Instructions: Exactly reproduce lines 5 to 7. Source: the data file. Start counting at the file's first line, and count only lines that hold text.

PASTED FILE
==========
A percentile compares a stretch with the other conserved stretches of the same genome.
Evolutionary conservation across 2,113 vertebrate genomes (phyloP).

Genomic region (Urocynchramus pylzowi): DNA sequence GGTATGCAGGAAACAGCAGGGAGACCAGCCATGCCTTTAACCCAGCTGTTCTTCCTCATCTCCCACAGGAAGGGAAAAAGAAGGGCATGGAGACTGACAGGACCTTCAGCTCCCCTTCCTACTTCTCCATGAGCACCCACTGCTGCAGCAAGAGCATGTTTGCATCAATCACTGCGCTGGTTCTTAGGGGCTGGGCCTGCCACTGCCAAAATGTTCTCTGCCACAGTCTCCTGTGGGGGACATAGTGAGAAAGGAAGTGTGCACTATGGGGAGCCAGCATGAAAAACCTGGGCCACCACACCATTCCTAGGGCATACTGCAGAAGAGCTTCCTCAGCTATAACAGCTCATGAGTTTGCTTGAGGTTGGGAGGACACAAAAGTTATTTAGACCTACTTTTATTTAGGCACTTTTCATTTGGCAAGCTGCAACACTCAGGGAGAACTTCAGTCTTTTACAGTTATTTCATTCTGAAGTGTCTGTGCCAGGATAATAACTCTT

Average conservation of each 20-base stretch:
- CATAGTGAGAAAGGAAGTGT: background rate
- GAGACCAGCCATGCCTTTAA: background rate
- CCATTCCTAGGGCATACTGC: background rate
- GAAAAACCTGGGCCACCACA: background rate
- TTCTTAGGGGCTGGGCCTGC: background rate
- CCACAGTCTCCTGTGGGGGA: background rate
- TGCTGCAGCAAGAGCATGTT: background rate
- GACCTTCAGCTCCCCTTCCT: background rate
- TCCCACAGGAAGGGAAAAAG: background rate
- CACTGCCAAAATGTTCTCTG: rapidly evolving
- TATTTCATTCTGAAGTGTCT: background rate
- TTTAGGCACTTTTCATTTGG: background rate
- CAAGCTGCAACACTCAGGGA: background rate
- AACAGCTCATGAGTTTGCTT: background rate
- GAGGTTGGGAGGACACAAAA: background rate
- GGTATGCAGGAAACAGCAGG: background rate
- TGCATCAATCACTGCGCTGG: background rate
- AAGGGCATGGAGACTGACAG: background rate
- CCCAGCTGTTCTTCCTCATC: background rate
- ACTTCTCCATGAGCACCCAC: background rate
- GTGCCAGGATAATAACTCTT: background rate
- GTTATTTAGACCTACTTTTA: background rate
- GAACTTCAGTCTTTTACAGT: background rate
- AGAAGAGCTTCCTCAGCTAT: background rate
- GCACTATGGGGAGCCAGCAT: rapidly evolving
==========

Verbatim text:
- CATAGTGAGAAAGGAAGTGT: background rate
- GAGACCAGCCATGCCTTTAA: background rate
- CCATTCCTAGGGCATACTGC: background rate